Once uploaded, the experience issues may support graphing. For example, at step 900, data may be extracted and used to provide customer specific reports. The experience issues may also be forwarded at step 1000 to a responsible person who may, for example, be a subject matter expert (SME). The SME will preferably provide responses to specific issues. When providing a response, the SME may only be required to update a response field in the database. Preferably, this response field is linked to the issue to which it responds.

At step 1100, the appropriate response may be monitored (e.g., how comprehensive is the response or how quickly was the response provided). At step 1200, a final report may be generated. At step 1300, the reports may be reviewed with the customer. Step 1200 may occur at arbitrary times or at a fixed time (e.g., thirty days after step 200). The final report may, as shown at step 1500, include charts and graphs that are comprehensive, demographic specific, report only open issues, or show trends and anomalies.

To the extent open issues exist, the open issues may be forwarded at step 1400 to an account team or some other entity responsible for closing out open issues. The population method of FIG. 3 may be supplemented or replaced with other population techniques.

FIG. 4 shows a flow diagram depicting a method incorporating teachings of the present disclosure for responding to incoming user issues. The method of FIG. 4 may also be a technique for populating an experience database.

At step 1600, an incoming issue may be received. The issue may arrive from a number of sources (e.g., an internet website, an uploaded spreadsheet, or an electronic mail repository). Moreover, the incoming issue may arrive as a clearly defined issue or as data from which a specific issue must be identified.

At step 1700, the incoming issue may be compared against experience issues stored in an experience database. Preferably, each of the experience issues are linked to an appropriate response. Whether a comparable experience issue has an appropriate response may be determined at step 1900 and the appropriate response for the comparable experience issue, if it exists, may be forwarded to the source of the incoming issue at step 2000. Preferably, the adequacy of the appropriate response will be determined, and, if inadequate, the incoming issue may be forwarded to a subject matter expert for further processing.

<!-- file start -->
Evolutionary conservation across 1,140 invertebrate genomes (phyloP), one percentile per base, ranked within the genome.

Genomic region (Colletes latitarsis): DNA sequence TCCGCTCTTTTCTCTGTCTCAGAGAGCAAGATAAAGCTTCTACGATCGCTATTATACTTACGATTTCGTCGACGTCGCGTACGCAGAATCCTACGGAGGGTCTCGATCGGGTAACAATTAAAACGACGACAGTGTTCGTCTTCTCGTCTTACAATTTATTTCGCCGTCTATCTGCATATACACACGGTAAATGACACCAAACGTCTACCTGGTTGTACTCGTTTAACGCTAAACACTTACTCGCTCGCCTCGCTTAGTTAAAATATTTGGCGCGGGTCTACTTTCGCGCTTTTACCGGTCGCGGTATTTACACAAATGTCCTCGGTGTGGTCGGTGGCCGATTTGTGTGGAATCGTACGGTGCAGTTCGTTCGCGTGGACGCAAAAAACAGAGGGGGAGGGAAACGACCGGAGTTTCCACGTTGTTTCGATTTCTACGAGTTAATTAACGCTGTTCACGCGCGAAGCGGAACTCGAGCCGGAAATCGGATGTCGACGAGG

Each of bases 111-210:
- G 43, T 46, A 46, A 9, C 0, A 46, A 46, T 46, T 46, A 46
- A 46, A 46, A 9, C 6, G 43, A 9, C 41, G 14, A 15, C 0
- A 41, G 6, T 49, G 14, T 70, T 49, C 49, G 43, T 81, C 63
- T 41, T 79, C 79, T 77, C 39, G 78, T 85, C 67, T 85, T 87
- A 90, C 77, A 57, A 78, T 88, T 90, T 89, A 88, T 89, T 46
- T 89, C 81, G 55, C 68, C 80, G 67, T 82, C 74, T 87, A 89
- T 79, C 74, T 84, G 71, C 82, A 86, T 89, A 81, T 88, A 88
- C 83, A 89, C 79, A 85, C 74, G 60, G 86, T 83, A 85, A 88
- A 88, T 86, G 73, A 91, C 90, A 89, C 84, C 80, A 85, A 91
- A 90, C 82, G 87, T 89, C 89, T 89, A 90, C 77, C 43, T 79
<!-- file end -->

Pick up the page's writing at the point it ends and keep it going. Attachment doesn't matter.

If no comparable experience issue can be identified at step 1800 or the incoming issue is determined to lack an appropriate response at step 1900, the incoming issue may be forwarded at step 2100 to a subject matter expert at an early step in an issue resolution protocol. Preferably, the incoming issue will have been categorized to facilitate forwarding to an appropriate SME who can provide a suggested response. When, at step 2100, an SME provides a suggested response, the suggested response may be forwarded at step 2200 to the source of the incoming issue to determine the adequacy (at step 2300) of the suggested response.

If the suggested response is found to be appropriate at step 2400, the incoming issue and the suggested response may be added to the experience database. If, however, the suggested response is found to be inadequate, the incoming issue may be directed to an escalation process at step 2600.

The escalation process at step 2600 may expedite the submission of subsequent suggested responses. The escalation process may also involve continued correspondence, represented at step 2700, between the source and the organization until an appropriate response is found or the issue is determined to be without an adequate solution.

Although the present invention has been described in detail, it should be understood that various changes, substitutions and alterations can be made thereto without departing from the spirit and scope of the invention as defined by the appended claims.

Patent Citations
Cited PatentFiling datePublication dateApplicantTitle
US4799156 *Oct 1, 1986Jan 17, 1989Strategic Processing CorporationInteractive market management system
US4992940 *Mar 13, 1989Feb 12, 1991H-Renee, IncorporatedSystem and method for automated selection of equipment for purchase through input of user desired specifications
US5224206 *Apr 13, 1992Jun 29, 1993Digital Equipment CorporationSystem and method for retrieving justifiably relevant cases from a case library
US5303166 *Apr 14, 1992Apr 12, 1994International Business Machines CorporationMethod and system for automated network benchmark performance analysis
US5305199 *Oct 28, 1992Apr 19, 1994Xerox CorporationConsumable supplies monitoring/ordering system for reprographic equipment
US5463768 *Mar 17, 1994Oct 31, 1995General Electric CompanyMethod and system for analyzing error logs for diagnostics
US5710887 *Aug 29, 1995Jan 20, 1998BroadvisionComputer system and method for electronic commerce